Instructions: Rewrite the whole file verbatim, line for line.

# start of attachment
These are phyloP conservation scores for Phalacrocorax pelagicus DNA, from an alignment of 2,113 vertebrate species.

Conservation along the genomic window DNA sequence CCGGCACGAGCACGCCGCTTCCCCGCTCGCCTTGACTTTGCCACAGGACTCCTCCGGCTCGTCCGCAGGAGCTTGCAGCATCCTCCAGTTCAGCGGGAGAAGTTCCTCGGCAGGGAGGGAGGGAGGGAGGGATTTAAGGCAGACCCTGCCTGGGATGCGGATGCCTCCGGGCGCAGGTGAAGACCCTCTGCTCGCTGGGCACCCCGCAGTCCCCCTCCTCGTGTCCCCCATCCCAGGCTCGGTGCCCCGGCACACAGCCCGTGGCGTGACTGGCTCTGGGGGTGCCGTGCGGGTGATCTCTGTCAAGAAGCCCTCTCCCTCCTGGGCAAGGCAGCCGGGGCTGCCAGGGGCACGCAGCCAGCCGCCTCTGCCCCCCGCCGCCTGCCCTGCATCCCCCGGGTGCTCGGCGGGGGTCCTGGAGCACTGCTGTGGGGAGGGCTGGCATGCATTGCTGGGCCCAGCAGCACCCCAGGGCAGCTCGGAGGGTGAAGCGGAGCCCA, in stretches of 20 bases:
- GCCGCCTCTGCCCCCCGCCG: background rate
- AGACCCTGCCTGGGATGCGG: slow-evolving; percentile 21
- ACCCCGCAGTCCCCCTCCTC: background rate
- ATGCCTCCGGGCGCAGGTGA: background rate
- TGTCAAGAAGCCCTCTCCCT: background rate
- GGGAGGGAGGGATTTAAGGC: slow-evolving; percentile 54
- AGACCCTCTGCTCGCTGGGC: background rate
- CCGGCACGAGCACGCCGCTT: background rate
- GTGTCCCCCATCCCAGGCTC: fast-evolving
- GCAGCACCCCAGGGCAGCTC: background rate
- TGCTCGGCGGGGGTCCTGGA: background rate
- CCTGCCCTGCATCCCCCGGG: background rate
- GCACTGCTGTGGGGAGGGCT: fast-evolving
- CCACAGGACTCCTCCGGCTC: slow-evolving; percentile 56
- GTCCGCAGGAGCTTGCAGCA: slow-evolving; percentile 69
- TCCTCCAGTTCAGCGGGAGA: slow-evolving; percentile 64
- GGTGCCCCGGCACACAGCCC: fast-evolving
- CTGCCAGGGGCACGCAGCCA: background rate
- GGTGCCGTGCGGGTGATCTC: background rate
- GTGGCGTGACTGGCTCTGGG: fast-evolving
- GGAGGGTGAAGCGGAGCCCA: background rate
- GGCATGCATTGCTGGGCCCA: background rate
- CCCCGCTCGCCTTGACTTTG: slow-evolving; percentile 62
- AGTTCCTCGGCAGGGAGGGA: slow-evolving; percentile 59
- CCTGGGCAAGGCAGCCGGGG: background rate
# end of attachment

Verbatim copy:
These are phyloP conservation scores for Phalacrocorax pelagicus DNA, from an alignment of 2,113 vertebrate species.

Conservation along the genomic window DNA sequence CCGGCACGAGCACGCCGCTTCCCCGCTCGCCTTGACTTTGCCACAGGACTCCTCCGGCTCGTCCGCAGGAGCTTGCAGCATCCTCCAGTTCAGCGGGAGAAGTTCCTCGGCAGGGAGGGAGGGAGGGAGGGATTTAAGGCAGACCCTGCCTGGGATGCGGATGCCTCCGGGCGCAGGTGAAGACCCTCTGCTCGCTGGGCACCCCGCAGTCCCCCTCCTCGTGTCCCCCATCCCAGGCTCGGTGCCCCGGCACACAGCCCGTGGCGTGACTGGCTCTGGGGGTGCCGTGCGGGTGATCTCTGTCAAGAAGCCCTCTCCCTCCTGGGCAAGGCAGCCGGGGCTGCCAGGGGCACGCAGCCAGCCGCCTCTGCCCCCCGCCGCCTGCCCTGCATCCCCCGGGTGCTCGGCGGGGGTCCTGGAGCACTGCTGTGGGGAGGGCTGGCATGCATTGCTGGGCCCAGCAGCACCCCAGGGCAGCTCGGAGGGTGAAGCGGAGCCCA, in stretches of 20 bases:
- GCCGCCTCTGCCCCCCGCCG: background rate
- AGACCCTGCCTGGGATGCGG: slow-evolving; percentile 21
- ACCCCGCAGTCCCCCTCCTC: background rate
- ATGCCTCCGGGCGCAGGTGA: background rate
- TGTCAAGAAGCCCTCTCCCT: background rate
- GGGAGGGAGGGATTTAAGGC: slow-evolving; percentile 54
- AGACCCTCTGCTCGCTGGGC: background rate
- CCGGCACGAGCACGCCGCTT: background rate
- GTGTCCCCCATCCCAGGCTC: fast-evolving
- GCAGCACCCCAGGGCAGCTC: background rate
- TGCTCGGCGGGGGTCCTGGA: background rate
- CCTGCCCTGCATCCCCCGGG: background rate
- GCACTGCTGTGGGGAGGGCT: fast-evolving
- CCACAGGACTCCTCCGGCTC: slow-evolving; percentile 56
- GTCCGCAGGAGCTTGCAGCA: slow-evolving; percentile 69
- TCCTCCAGTTCAGCGGGAGA: slow-evolving; percentile 64
- GGTGCCCCGGCACACAGCCC: fast-evolving
- CTGCCAGGGGCACGCAGCCA: background rate
- GGTGCCGTGCGGGTGATCTC: background rate
- GTGGCGTGACTGGCTCTGGG: fast-evolving
- GGAGGGTGAAGCGGAGCCCA: background rate
- GGCATGCATTGCTGGGCCCA: background rate
- CCCCGCTCGCCTTGACTTTG: slow-evolving; percentile 62
- AGTTCCTCGGCAGGGAGGGA: slow-evolving; percentile 59
- CCTGGGCAAGGCAGCCGGGG: background rate